One has to wonder if there was planning behind the clothing selections of some of the Rolex competitors...
Winter is the time for me to catch up on the work that has fallen through the cracks and improve my workflow. Last year I moved my database back to Photoshelter, the team there has made a ton of improvements on the backend since I last used it. That combined with the ability to batch edit and keyword in Lightroom, I have a huge project in front of me bringing the archives up to date.
While I was going through images Dressage at Devon I found this file. (The walk down memory lane...) I love the big white blaze, and I too would hate to cover it up, so BOOM, awesome fly bonnet to match the marking!
12 hour days at the paper this week have put a crimp in my editing, but I am finally getting the last of Stephanie's senior portraits uploaded for her to see. This was my one preconceived image. I've learned over the years to not force these images to happen. If you do you tend to lose site of the big picture and miss some great organic opportunities.
That being said, I had mentioned this idea before even meeting our equine subject. For those who aren't horse people, this is a well known thoroughbred breeding stallion. Stallions can be aggressive, explosive and unprecdictable. So having Stephanie kneel in front of him and put her head close to his teeth was a bold proposition. And then I met Harry, and realized we could have put her whole head in his mouth and he would have accepted it and stood with his ears pricked, standing square and looking every bit the handsome, well behaved gentleman he is. (FYI, his babies have the same temperament!)
I am working on a basic edit for proofs from my senior portrait shoot this afternoon, and I have run into a terrible problem. THERE ARE VERY FEW TO CULL! Stephanie says she hasn't modeled before. I call BS on this statement! I will post more soon, but for now you will have to suffer with this sweetness.
As I drove to Saugerties for the Pfizer Million Grand Prix at HITS horse show, avoiding NYC bridges and tunnels and all the 9-11 retrospectives on the radio, the photo from a decade ago that has stuck with me the most is one from the American Gold Cup just days after.
My September 11th started with a sick dog so I was awake with the TV on for the break in the morning show for the first reports of the first crash. I called the newsroom and actually told those in the office what had happened. After the Pentagon I called my parents and told my father how much I was glad he had just retired, and was no longer in a federal building. Much after that was a blur, or just not memorable.
I appreciate being an American, but I don't believe we are the, "greatest county in the world," as so many tout us in jingoistic songs and bumper stickers. I enjoy the feeling of patriotism, but it is not something that only Americans feel. I like our flag, but don't care for the commercialism of slapping it in different manifestations on every surface that can hold color.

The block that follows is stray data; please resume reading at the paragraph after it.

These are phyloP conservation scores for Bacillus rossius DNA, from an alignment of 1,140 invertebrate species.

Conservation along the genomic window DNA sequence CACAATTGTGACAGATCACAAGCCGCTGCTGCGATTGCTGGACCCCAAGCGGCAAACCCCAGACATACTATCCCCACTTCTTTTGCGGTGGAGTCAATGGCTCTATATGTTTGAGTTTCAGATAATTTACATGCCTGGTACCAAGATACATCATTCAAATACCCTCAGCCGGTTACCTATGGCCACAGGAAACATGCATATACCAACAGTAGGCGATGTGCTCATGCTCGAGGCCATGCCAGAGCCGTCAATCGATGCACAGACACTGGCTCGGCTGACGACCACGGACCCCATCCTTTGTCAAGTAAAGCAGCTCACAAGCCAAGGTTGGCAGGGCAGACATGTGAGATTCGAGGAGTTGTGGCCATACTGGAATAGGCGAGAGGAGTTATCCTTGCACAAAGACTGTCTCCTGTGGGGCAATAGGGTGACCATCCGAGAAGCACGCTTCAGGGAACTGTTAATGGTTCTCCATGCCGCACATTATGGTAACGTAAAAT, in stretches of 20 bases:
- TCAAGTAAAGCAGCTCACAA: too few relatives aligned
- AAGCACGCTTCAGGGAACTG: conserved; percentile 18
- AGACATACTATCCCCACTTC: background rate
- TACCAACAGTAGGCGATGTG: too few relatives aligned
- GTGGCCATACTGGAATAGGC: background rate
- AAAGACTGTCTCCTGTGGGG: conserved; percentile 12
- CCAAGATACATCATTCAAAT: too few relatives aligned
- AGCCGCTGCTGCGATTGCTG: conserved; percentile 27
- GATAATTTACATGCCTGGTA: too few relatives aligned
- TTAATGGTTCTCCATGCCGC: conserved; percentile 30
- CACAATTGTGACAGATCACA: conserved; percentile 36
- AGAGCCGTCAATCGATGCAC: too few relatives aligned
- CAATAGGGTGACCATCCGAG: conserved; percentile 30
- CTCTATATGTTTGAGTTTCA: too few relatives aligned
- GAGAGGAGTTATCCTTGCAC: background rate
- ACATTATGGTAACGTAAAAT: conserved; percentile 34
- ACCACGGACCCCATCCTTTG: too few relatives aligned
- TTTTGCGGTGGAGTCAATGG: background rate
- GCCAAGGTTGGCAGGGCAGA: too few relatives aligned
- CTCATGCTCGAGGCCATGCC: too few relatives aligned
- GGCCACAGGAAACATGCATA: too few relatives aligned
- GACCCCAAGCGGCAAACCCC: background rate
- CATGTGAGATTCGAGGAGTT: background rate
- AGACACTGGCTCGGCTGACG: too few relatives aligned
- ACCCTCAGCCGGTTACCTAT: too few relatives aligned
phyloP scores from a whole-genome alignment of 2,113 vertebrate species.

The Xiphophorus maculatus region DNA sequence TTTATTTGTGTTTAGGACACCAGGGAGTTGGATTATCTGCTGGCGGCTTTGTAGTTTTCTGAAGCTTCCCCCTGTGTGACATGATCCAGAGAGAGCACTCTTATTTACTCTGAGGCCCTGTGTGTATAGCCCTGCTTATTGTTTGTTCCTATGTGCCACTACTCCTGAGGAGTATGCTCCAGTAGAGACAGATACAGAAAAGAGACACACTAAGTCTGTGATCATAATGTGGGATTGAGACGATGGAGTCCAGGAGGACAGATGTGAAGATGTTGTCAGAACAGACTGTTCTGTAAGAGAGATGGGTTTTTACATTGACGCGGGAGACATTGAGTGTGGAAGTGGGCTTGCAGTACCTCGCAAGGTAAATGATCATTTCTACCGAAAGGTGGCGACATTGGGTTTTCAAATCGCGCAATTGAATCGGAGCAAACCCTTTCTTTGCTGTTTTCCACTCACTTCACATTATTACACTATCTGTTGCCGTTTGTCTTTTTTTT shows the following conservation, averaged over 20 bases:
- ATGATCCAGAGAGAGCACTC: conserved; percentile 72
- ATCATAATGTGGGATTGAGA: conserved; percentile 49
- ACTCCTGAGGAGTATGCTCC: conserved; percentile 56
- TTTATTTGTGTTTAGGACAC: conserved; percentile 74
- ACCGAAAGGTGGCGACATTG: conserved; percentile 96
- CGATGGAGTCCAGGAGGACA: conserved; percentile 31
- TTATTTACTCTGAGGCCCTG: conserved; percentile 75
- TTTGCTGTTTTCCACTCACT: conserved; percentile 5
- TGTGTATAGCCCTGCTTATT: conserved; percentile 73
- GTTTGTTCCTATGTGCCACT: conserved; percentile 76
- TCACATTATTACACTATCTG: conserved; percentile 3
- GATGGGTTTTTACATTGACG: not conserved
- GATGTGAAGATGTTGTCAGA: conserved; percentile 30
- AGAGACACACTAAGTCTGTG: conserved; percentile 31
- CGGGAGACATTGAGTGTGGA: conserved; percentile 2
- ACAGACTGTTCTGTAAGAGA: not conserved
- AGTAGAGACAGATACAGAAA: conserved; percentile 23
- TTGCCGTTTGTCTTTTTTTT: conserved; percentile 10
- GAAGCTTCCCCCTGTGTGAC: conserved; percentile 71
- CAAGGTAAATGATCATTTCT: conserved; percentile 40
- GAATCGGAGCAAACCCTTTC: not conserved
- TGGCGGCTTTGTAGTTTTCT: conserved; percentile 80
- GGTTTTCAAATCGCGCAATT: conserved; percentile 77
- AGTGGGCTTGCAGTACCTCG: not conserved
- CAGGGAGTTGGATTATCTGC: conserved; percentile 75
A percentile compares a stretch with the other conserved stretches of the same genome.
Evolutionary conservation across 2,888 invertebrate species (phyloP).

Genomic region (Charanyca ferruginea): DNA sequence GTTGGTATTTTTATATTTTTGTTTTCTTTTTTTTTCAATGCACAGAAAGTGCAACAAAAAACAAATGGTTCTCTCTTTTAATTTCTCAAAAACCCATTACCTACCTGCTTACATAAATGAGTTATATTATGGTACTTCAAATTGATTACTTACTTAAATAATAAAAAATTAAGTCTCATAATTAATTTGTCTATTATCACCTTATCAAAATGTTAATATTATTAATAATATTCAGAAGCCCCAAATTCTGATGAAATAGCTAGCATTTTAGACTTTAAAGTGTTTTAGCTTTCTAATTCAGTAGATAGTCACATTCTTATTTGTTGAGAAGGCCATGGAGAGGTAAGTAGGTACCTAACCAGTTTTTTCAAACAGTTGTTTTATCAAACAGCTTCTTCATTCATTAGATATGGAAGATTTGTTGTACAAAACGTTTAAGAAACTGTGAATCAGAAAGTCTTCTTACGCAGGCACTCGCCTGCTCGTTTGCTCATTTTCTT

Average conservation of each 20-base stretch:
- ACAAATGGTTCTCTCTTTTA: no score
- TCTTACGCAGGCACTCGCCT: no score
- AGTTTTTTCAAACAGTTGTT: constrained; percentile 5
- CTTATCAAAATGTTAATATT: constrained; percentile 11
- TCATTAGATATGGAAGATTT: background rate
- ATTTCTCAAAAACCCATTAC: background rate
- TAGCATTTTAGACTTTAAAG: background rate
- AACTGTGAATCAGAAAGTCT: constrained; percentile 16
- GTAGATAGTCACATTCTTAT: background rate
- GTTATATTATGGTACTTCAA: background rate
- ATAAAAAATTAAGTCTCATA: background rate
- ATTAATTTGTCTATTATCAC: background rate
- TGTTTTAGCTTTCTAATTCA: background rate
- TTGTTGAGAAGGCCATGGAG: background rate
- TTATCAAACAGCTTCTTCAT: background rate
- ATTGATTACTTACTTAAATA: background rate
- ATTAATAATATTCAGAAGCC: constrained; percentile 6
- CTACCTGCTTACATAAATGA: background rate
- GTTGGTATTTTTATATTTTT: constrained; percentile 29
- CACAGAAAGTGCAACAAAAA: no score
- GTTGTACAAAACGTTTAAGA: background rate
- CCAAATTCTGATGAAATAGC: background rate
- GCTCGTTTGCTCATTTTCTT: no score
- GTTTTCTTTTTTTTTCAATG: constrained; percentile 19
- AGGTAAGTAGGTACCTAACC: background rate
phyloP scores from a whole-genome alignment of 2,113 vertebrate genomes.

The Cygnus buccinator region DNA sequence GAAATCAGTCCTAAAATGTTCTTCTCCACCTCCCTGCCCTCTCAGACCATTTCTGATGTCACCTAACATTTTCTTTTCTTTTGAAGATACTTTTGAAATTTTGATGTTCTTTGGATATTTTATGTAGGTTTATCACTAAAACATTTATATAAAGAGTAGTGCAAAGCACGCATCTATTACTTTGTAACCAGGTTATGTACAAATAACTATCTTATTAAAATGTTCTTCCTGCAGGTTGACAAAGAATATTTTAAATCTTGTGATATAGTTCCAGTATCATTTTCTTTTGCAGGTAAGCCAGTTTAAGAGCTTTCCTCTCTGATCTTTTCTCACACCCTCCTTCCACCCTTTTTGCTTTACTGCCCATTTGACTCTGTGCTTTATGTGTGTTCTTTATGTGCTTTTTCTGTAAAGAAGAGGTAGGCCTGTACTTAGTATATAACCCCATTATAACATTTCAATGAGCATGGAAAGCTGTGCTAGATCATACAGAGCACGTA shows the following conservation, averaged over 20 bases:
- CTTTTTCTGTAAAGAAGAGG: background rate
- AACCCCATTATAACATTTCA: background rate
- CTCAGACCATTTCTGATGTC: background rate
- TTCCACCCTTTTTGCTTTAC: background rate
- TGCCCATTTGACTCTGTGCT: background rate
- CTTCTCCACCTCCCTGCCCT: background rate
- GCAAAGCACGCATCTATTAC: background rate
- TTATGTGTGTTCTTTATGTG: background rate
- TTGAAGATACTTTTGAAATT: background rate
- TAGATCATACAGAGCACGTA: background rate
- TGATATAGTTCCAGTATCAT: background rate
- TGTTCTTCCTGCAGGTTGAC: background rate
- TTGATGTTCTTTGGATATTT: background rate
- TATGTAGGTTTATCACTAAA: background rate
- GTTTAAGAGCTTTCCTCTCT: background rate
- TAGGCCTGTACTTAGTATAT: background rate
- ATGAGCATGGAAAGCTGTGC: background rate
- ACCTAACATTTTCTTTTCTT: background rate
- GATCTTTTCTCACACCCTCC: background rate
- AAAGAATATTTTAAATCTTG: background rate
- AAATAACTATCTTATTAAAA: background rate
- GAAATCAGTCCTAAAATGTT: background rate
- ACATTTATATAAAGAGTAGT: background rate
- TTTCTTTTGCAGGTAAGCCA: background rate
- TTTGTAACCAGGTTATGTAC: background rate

So I think what I like about this single grabbed frame from 10 years ago, is the subtle, personal patriotism.
Many of my fellow equestrian photographers have been in discussion lately about the rights awarded to the official photographer at a competition, credentialed media photographers, how to deal with poachers, copyright infringers...basically all things business.
While I made rookie mistakes at the beginning, once I became a member of the professional ranks I have always done my best to respect the official photographer(s). Digital has made it very easy for anyone with a camera to set up a website and sell prints.
I walk both sides of the line, I have shows where I am there to sell to the participants, and I have many others that I cover as a working member of the media.
My distinctions between my stock and my participant photos are 1. the location were they are hosted, 2. the access, 3. consumer product prices are only listed on images for sale from event where I am asked to be there.
While I am there to cover the competition with the "standard" shots I am also there to add to my stock database. All my images will go into my stock galleries (which are password protected, and access is limited to editors and ad agencies).
Here is a sample of what I am shooting in addition to the "knees to the nose" frames.
I had a request recently for some help adding a logo to a photo. With Photoshop, like any program, there are more than one way to skin the cat. Here is one of the methods.
1. Open the logo you are wanting to add. This is a jpeg. If you save the logo on a transparent background (the checkerboard background) and save it as a .png or .psd you can just jump to the dragging to the photo.
2. Select the MAGIC WAND from the tools and click on the solid background.
3. Control click to add to your selection. Use this for the centers of round letters or other fully enclosed spaces of background.
4. Select the inverse. This means instead of the background you are now selecting everything solid which you haven't selected prior.
5. With the photo open you want to add the logo to, select the MOVE tool.
6. Click and hold on the logo, and drag it onto the photo.
7. Make sure the little box "Show Transform Controls" is checked. This will give you the white boxes which allow you to adjust the size of the logo. Make sure to hold the Apple key to keep the perspective the same as you play with the size.